The Mighty Devsigner

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When presenting my skills to potential clients and other industry professionals, I am often asked, “so which are you – developer or designer?”

To me, it sounds as ridiculous as someone asking “Are you a human or a being?” This question makes a very important assumption: that it’s impossible for one person to truly specialize in two disciplines.

I have heard the assertion that designers simply can’t develop their own material and that developers should stick to code. My belief is that being a great designer or developer doesn’t mean you stay in one world – it’s possible to have a masterful grasp of the concepts in each.

For example, in one situation I was tasked with translating developer-speak for designers in an attempt to follow Lean UX methodologies. As the tech industry grows, teams become larger and specializations become more common. Teams hand-off their work often without ever consulting the next group in the chain. This creates a need for someone who can coordinate the in-between realm, but it doesn’t mean that job is for everyone.

So many times, an idea is born and handed to designers first. By the time the amazing plan reaches developers, they are forced to be in the position of saying, “Whoa…that isn’t going to work.” This has a negative impact on the project timeline and on the morale of designers and developers alike.

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Would you say that a language interpreter cannot possibly be an expert in both languages they are using?

It is true that an interpreter probably has one native tongue. It’s also possible that they grew up speaking two or more languages in their household. Let’s say, for example, that they are most familiar with English and translation to Italian is a learned skill. They may advance to the highest levels of Italian language ability and someone will still ask, “But…which is your native tongue?!”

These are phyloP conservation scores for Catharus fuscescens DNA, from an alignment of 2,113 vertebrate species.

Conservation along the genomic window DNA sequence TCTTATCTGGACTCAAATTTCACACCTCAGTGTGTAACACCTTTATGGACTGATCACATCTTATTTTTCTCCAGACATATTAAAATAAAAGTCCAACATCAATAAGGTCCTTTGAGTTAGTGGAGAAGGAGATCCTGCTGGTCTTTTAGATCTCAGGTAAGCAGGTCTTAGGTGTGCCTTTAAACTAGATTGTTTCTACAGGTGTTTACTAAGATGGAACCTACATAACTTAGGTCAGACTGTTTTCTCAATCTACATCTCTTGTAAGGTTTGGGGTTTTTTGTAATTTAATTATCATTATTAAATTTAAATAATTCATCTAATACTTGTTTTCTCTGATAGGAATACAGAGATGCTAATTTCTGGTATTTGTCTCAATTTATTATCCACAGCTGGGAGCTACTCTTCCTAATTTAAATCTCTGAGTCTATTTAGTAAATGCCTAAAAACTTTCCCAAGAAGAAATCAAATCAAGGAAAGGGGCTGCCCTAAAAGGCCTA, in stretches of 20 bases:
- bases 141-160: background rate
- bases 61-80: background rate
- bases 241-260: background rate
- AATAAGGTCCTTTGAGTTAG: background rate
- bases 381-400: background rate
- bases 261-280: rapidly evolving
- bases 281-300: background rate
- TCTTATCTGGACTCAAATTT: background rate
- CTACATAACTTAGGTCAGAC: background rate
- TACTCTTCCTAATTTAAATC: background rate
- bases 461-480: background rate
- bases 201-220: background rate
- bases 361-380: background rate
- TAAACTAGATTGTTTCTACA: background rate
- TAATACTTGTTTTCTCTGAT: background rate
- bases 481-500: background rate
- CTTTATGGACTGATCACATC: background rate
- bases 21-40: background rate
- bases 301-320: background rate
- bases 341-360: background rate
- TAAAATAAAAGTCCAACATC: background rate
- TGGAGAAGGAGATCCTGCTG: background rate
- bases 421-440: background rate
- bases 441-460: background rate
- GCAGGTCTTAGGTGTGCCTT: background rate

There is a belief that a born designer cannot be a developer and vice versa. I am a born designer – it is my native language. I approach all tasks with a sensitivity to design, logic, and simplicity. That means when I learned the skill of development as a 15-year-old, my approach was naturally design-focused.

I used my understanding of HTML to change the way I shared my designs, photography, and ideas.

But all of this doesn’t mean your design team needs to learn Javascript. The article, “We Don’t Need More Designers Who Can Code”, examines the impact of thinking you can create a devsigner from anyone. That’s a misapplication of the strategy.

From the article:

“The reason designers should know about code, is the same reason developers should know about design. Not to become designers, but to empathize with them. To be able to speak their language, and to understand design considerations and thought processes.”

Today, when I am approached by new clients they want to know where I fit in – “which is my strength?” I do believe that for some individuals, taking on multiple disciplines can result in a weaker product. The world needs strong single-focused individuals. But the world also needs translators!

This is where I fit in. I understand you, designers. And I understand you, developers. I’m ready to communicate with both professions and teach the basic skills they need to communicate with each other! This is my strength as a creative professional.

My work in UX, graphic design, and web development focuses on taking clients through a brand journey. I can’t imagine designing the next Coca-Cola logo and I won’t single-handedly develop an Amazonian e-commerce platform (yet). Those things require strong individuals and teams, and leaders who can coordinate the flow of an idea through a process. That’s why you hire a devsigner – that’s when you’re looking for someone like me.